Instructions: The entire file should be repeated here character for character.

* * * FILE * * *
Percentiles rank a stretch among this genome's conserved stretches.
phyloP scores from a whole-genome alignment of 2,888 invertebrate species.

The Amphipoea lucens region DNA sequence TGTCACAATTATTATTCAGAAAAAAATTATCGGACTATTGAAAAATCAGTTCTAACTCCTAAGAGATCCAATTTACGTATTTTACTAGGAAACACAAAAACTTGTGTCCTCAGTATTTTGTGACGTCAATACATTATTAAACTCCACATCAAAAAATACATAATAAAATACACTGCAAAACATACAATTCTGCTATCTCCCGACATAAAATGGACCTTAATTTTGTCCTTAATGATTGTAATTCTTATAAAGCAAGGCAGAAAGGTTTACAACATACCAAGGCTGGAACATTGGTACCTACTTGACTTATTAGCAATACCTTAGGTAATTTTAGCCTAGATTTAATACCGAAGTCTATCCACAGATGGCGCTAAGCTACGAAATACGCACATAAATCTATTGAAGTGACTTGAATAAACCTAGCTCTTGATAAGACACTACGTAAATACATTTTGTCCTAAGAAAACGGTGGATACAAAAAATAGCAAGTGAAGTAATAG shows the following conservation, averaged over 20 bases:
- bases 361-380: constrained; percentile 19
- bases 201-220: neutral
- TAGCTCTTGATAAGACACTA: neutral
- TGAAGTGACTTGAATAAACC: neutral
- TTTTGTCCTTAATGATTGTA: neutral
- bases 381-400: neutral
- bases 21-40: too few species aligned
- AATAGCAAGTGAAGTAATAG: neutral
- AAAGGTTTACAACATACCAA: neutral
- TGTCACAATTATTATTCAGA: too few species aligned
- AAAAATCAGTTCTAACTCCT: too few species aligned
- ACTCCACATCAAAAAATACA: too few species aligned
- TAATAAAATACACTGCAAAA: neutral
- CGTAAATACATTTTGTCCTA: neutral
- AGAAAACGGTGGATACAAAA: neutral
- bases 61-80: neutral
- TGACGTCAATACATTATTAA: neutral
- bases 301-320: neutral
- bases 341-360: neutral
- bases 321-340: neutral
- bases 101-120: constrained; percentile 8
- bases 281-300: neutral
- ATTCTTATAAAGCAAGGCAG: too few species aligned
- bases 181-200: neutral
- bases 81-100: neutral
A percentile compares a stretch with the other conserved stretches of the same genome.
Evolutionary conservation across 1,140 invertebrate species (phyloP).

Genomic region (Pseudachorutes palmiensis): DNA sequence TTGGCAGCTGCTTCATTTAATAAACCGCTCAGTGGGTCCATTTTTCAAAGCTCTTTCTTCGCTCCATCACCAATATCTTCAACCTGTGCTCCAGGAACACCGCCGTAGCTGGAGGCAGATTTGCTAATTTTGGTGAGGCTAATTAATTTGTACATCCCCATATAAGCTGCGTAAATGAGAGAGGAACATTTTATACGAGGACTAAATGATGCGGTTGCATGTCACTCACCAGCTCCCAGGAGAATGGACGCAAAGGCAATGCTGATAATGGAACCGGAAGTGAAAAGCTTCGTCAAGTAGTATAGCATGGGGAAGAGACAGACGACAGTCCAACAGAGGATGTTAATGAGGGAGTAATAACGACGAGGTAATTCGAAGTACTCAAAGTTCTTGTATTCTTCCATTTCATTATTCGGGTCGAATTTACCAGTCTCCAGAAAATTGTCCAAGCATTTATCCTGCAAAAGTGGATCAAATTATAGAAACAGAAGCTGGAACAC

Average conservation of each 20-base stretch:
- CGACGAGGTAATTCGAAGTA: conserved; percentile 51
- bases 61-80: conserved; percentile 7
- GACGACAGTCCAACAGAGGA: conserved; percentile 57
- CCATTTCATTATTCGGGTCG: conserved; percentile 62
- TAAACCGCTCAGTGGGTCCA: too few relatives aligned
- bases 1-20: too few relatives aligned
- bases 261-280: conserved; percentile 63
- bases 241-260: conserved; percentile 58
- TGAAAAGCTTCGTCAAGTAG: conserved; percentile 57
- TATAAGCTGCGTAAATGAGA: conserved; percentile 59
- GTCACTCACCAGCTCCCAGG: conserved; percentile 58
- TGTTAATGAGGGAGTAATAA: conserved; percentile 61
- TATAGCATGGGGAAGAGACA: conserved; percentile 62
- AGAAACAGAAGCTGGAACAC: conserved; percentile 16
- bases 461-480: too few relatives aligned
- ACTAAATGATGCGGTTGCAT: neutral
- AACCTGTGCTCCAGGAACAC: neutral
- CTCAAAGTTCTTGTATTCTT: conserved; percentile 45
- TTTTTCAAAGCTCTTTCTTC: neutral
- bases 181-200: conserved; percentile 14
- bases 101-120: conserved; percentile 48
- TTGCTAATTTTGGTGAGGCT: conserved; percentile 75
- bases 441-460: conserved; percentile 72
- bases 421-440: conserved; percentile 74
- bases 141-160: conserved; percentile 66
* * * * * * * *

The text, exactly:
Percentiles rank a stretch among this genome's conserved stretches.
phyloP scores from a whole-genome alignment of 2,888 invertebrate species.

The Amphipoea lucens region DNA sequence TGTCACAATTATTATTCAGAAAAAAATTATCGGACTATTGAAAAATCAGTTCTAACTCCTAAGAGATCCAATTTACGTATTTTACTAGGAAACACAAAAACTTGTGTCCTCAGTATTTTGTGACGTCAATACATTATTAAACTCCACATCAAAAAATACATAATAAAATACACTGCAAAACATACAATTCTGCTATCTCCCGACATAAAATGGACCTTAATTTTGTCCTTAATGATTGTAATTCTTATAAAGCAAGGCAGAAAGGTTTACAACATACCAAGGCTGGAACATTGGTACCTACTTGACTTATTAGCAATACCTTAGGTAATTTTAGCCTAGATTTAATACCGAAGTCTATCCACAGATGGCGCTAAGCTACGAAATACGCACATAAATCTATTGAAGTGACTTGAATAAACCTAGCTCTTGATAAGACACTACGTAAATACATTTTGTCCTAAGAAAACGGTGGATACAAAAAATAGCAAGTGAAGTAATAG shows the following conservation, averaged over 20 bases:
- bases 361-380: constrained; percentile 19
- bases 201-220: neutral
- TAGCTCTTGATAAGACACTA: neutral
- TGAAGTGACTTGAATAAACC: neutral
- TTTTGTCCTTAATGATTGTA: neutral
- bases 381-400: neutral
- bases 21-40: too few species aligned
- AATAGCAAGTGAAGTAATAG: neutral
- AAAGGTTTACAACATACCAA: neutral
- TGTCACAATTATTATTCAGA: too few species aligned
- AAAAATCAGTTCTAACTCCT: too few species aligned
- ACTCCACATCAAAAAATACA: too few species aligned
- TAATAAAATACACTGCAAAA: neutral
- CGTAAATACATTTTGTCCTA: neutral
- AGAAAACGGTGGATACAAAA: neutral
- bases 61-80: neutral
- TGACGTCAATACATTATTAA: neutral
- bases 301-320: neutral
- bases 341-360: neutral
- bases 321-340: neutral
- bases 101-120: constrained; percentile 8
- bases 281-300: neutral
- ATTCTTATAAAGCAAGGCAG: too few species aligned
- bases 181-200: neutral
- bases 81-100: neutral
A percentile compares a stretch with the other conserved stretches of the same genome.
Evolutionary conservation across 1,140 invertebrate species (phyloP).

Genomic region (Pseudachorutes palmiensis): DNA sequence TTGGCAGCTGCTTCATTTAATAAACCGCTCAGTGGGTCCATTTTTCAAAGCTCTTTCTTCGCTCCATCACCAATATCTTCAACCTGTGCTCCAGGAACACCGCCGTAGCTGGAGGCAGATTTGCTAATTTTGGTGAGGCTAATTAATTTGTACATCCCCATATAAGCTGCGTAAATGAGAGAGGAACATTTTATACGAGGACTAAATGATGCGGTTGCATGTCACTCACCAGCTCCCAGGAGAATGGACGCAAAGGCAATGCTGATAATGGAACCGGAAGTGAAAAGCTTCGTCAAGTAGTATAGCATGGGGAAGAGACAGACGACAGTCCAACAGAGGATGTTAATGAGGGAGTAATAACGACGAGGTAATTCGAAGTACTCAAAGTTCTTGTATTCTTCCATTTCATTATTCGGGTCGAATTTACCAGTCTCCAGAAAATTGTCCAAGCATTTATCCTGCAAAAGTGGATCAAATTATAGAAACAGAAGCTGGAACAC

Average conservation of each 20-base stretch:
- CGACGAGGTAATTCGAAGTA: conserved; percentile 51
- bases 61-80: conserved; percentile 7
- GACGACAGTCCAACAGAGGA: conserved; percentile 57
- CCATTTCATTATTCGGGTCG: conserved; percentile 62
- TAAACCGCTCAGTGGGTCCA: too few relatives aligned
- bases 1-20: too few relatives aligned
- bases 261-280: conserved; percentile 63
- bases 241-260: conserved; percentile 58
- TGAAAAGCTTCGTCAAGTAG: conserved; percentile 57
- TATAAGCTGCGTAAATGAGA: conserved; percentile 59
- GTCACTCACCAGCTCCCAGG: conserved; percentile 58
- TGTTAATGAGGGAGTAATAA: conserved; percentile 61
- TATAGCATGGGGAAGAGACA: conserved; percentile 62
- AGAAACAGAAGCTGGAACAC: conserved; percentile 16
- bases 461-480: too few relatives aligned
- ACTAAATGATGCGGTTGCAT: neutral
- AACCTGTGCTCCAGGAACAC: neutral
- CTCAAAGTTCTTGTATTCTT: conserved; percentile 45
- TTTTTCAAAGCTCTTTCTTC: neutral
- bases 181-200: conserved; percentile 14
- bases 101-120: conserved; percentile 48
- TTGCTAATTTTGGTGAGGCT: conserved; percentile 75
- bases 441-460: conserved; percentile 72
- bases 421-440: conserved; percentile 74
- bases 141-160: conserved; percentile 66